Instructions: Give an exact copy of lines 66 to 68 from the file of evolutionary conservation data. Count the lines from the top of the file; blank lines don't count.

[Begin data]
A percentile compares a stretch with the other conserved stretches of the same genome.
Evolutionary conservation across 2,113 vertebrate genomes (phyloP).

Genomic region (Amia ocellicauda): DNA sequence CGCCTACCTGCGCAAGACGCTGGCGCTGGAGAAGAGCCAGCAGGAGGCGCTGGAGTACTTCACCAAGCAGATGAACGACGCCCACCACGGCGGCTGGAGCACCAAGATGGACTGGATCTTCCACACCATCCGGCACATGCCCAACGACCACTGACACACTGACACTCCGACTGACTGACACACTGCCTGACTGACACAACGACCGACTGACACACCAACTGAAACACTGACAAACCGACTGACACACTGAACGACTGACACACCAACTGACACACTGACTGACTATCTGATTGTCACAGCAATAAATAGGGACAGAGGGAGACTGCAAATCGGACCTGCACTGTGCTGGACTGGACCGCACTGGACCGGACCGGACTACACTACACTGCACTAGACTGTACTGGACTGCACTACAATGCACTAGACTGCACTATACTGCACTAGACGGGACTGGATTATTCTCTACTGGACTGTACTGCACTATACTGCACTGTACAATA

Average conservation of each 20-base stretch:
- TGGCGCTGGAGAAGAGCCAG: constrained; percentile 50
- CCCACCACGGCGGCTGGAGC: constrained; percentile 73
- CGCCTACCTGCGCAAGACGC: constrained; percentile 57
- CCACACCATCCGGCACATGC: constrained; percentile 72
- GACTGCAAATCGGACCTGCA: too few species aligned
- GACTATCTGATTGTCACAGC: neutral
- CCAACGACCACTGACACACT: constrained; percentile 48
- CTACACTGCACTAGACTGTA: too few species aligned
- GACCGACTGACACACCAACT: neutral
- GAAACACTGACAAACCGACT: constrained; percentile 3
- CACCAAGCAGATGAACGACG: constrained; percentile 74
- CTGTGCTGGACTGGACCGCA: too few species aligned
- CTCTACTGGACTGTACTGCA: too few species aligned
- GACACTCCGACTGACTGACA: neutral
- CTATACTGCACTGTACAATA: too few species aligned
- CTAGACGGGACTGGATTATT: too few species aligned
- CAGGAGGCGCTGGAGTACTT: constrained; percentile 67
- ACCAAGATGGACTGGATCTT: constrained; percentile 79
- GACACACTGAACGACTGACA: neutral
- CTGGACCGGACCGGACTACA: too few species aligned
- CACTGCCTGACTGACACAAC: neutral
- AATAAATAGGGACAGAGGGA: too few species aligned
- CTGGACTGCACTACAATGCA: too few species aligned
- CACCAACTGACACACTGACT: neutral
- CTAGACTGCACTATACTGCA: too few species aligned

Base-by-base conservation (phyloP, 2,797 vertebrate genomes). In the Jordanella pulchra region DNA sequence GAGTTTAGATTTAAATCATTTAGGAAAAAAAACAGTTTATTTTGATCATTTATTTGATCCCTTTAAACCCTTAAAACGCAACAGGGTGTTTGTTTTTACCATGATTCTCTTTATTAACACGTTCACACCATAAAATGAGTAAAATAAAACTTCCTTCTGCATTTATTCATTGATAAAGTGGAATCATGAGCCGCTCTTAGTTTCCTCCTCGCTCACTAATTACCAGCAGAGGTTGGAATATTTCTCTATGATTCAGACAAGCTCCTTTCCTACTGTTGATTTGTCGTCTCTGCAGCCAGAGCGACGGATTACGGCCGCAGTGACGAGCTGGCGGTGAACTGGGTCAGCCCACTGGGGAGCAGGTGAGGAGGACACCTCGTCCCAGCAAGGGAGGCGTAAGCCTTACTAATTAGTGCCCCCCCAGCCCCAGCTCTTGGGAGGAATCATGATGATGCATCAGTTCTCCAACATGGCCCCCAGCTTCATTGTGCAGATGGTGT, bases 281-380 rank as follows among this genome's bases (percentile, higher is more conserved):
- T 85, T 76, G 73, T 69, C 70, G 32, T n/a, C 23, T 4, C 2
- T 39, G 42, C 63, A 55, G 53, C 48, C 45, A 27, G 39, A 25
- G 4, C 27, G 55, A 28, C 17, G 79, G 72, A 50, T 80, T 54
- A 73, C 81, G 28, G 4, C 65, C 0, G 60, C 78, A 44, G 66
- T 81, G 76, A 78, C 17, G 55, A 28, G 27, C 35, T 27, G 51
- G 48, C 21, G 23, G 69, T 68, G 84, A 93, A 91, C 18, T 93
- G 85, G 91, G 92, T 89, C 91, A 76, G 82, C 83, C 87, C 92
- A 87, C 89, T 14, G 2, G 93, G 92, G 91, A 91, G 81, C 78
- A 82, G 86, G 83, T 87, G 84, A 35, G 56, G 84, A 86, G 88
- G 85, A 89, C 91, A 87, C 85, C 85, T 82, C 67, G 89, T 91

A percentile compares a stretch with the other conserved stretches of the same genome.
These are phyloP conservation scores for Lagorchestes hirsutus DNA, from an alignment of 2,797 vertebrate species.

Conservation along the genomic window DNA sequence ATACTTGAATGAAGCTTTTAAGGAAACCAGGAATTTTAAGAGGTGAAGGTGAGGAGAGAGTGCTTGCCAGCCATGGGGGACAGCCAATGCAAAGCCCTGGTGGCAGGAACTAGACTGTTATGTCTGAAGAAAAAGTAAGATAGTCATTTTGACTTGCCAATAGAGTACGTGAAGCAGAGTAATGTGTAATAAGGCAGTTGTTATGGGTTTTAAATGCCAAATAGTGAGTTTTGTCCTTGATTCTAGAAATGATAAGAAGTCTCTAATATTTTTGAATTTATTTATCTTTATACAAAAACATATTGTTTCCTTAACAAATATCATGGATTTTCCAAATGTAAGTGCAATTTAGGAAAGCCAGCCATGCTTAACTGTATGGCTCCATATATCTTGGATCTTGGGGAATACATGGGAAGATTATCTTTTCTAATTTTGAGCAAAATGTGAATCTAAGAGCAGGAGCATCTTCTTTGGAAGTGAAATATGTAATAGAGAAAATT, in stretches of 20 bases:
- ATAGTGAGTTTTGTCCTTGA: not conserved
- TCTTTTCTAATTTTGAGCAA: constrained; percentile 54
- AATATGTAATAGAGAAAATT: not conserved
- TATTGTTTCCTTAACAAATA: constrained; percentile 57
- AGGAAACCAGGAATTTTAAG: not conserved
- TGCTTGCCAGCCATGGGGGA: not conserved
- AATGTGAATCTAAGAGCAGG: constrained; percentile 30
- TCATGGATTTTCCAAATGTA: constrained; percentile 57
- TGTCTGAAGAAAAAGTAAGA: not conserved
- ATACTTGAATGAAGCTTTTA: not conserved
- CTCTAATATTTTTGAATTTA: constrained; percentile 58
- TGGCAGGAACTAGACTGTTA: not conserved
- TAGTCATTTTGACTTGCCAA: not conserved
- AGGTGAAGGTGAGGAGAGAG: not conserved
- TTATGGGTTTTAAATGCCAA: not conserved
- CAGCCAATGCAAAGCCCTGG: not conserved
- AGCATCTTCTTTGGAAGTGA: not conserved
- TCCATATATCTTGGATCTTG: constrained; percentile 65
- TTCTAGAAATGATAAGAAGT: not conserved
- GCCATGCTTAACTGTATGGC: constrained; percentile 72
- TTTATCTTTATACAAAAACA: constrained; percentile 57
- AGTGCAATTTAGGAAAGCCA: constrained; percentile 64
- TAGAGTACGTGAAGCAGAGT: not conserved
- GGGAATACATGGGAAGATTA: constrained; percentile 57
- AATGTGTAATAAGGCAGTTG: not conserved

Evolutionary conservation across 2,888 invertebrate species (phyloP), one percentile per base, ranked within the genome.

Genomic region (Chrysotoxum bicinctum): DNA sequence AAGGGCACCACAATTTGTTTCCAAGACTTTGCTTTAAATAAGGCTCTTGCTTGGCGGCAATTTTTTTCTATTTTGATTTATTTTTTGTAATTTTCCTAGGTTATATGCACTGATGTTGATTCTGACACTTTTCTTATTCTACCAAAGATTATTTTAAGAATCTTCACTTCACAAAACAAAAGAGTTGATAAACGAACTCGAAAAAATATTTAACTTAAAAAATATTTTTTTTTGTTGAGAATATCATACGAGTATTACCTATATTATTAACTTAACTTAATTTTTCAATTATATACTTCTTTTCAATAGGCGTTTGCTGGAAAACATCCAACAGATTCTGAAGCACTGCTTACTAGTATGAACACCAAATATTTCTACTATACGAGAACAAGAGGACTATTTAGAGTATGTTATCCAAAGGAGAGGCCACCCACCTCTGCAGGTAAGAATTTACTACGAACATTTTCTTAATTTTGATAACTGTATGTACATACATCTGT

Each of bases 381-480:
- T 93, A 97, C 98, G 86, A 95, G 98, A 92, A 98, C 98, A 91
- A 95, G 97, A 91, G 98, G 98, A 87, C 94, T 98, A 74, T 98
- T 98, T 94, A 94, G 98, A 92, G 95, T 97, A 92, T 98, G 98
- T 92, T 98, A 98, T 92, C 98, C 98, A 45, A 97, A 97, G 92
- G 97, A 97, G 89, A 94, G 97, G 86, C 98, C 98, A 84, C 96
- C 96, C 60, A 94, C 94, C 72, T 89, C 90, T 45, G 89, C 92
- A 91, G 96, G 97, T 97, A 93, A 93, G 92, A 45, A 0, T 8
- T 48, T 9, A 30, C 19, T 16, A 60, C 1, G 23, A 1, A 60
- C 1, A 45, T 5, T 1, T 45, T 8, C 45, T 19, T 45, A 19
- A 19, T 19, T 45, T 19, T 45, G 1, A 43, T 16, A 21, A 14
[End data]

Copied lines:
- TAGAGTACGTGAAGCAGAGT: not conserved
- GGGAATACATGGGAAGATTA: constrained; percentile 57
- AATGTGTAATAAGGCAGTTG: not conserved